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US reporter Evan Gershkovich, jailed in Russia on espionage charges, to stand trial, officials say


MOSCOW — U.S. journalist Evan Gershkovich, who has been jailed for over a year in Russia on espionage charges, will stand trial in the Ural Mountains city of Yekaterinburg, authorities said Thursday.

An indictment of the Wall Street Journal reporter has been finalized and his case was filed to the Sverdlovsky Regional Court in the city about 1,400 kilometers (870 miles) east of Moscow, according to Russia’s Prosecutor General’s office.

Gershkovich is accused of “gathering secret information” for the CIA about Uralvagonzavod, a facility in the Sverdlovsk region that produces and repairs military equipment, the Prosecutor General’s office said in a statement, revealing for the first time the details of the accusations against him.

The officials didn’t provide any evidence to back up the accusations. There was no word on when the trial would begin.

Gershkovich was detained while on a reporting trip to Yekaterinburg in March 2023 and accused of spying for the United States. The reporter, his employer and the U.S. government denied the allegations, and Washington designated him as wrongfully detained.

The Federal Security Service, or FSB, alleged at the time he was acting on U.S. orders to collect state secrets but also provided no evidence.

President Vladimir Putin has said he believed a deal could be reached to free Gershkovich, hinting he would be open to swapping him for a Russian national imprisoned in Germany, which appeared to be Vadim Krasikov. He was serving a life sentence for the 2019 killing in Berlin of a Georgian citizen of Chechen descent.

Asked last week by The Associated Press about Gershkovich, Putin said the U.S. is “taking energetic steps” to secure his release. He said any such releases “aren’t decided via mass media” but through a “discreet, calm and professional approach.”

“And they certainly should be decided only on the basis of reciprocity,” he added in an allusion to a potential prisoner swap.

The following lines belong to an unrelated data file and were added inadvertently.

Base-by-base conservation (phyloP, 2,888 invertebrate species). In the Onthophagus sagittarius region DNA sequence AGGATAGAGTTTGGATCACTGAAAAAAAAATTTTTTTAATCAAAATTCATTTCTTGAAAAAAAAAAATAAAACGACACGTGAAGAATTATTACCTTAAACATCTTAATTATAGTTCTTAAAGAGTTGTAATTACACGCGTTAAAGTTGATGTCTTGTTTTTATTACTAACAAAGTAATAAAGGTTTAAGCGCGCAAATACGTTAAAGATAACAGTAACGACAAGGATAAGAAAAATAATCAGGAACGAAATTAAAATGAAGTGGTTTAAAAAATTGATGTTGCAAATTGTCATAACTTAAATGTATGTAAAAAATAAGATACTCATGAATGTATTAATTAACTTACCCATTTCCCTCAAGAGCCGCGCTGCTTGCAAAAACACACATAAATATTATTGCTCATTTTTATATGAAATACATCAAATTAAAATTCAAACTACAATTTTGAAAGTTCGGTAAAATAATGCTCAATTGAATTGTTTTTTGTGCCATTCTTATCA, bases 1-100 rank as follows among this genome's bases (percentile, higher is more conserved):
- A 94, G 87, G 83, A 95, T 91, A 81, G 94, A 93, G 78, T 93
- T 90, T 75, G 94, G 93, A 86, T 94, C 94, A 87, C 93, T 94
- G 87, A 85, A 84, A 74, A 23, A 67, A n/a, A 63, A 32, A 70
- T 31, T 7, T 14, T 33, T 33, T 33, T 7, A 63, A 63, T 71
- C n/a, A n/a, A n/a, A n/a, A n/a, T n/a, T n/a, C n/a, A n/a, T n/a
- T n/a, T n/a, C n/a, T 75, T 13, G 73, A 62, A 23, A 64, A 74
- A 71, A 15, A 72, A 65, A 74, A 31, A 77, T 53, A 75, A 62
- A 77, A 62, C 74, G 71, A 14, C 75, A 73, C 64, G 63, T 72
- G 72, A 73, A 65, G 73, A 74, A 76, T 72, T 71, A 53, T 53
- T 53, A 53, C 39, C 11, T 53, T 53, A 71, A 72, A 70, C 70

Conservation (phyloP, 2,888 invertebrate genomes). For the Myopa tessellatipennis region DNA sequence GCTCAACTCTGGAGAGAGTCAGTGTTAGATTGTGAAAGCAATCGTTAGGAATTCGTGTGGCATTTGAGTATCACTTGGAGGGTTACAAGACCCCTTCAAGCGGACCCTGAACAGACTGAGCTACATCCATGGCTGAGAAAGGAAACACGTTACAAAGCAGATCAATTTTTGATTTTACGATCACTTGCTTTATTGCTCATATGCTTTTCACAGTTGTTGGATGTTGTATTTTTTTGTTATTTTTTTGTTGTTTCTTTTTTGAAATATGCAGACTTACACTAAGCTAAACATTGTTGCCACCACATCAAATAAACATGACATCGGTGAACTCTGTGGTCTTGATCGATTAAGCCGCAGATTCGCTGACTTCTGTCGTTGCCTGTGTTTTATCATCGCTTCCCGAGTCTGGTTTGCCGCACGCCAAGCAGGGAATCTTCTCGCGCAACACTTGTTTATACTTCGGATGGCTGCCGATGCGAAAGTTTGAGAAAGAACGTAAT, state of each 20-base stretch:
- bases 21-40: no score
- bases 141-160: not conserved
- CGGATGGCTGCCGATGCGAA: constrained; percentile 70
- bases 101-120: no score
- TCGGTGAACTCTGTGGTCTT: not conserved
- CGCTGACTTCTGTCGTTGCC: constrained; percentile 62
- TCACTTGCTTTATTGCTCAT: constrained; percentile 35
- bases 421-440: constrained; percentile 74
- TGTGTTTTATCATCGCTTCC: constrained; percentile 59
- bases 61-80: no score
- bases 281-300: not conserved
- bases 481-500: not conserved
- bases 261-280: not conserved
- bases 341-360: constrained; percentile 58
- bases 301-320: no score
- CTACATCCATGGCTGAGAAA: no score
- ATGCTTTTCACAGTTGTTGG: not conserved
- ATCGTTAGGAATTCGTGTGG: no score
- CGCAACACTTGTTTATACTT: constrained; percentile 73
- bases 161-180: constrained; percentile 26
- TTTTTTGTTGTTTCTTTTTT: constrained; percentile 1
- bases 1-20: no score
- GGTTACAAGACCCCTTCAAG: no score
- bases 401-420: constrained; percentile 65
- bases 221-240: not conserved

Gershkovich faces up to 20 years in prison if convicted.

He was the first U.S. journalist taken into custody on espionage charges since Nicholas Daniloff in 1986 at the height of the Cold War. Gershkovich’s arrest shocked foreign journalists in Russia, even though the country had enacted increasingly repressive laws on freedom of speech after sending troops into Ukraine.

The son of Soviet emigres who settled in New Jersey, Gershkovich was fluent in Russian and moved to the country in 2017 to work for The Moscow Times newspaper before being hired by the Journal in 2022.

Since his arrest, Gershkovich has been held at Moscow’s Lefortovo Prison, a notorious czarist-era prison used during Josef Stalin’s purges, when executions were carried out in its basement.

The Biden administration has sought to negotiate his release, but Russia’s Foreign Ministry said it would consider a prisoner swap only after a verdict in his trial.

U.S. Ambassador Lynne Tracy, who regularly visited Gershkovich in prison and attended his court hearings, has called the charges against him “fiction” and said that Russia is “using American citizens as pawns to achieve political ends.”

Since sending troops to Ukraine, Russian authorities have detained several U.S. nationals and other Westerners, seemingly bolstering that idea.



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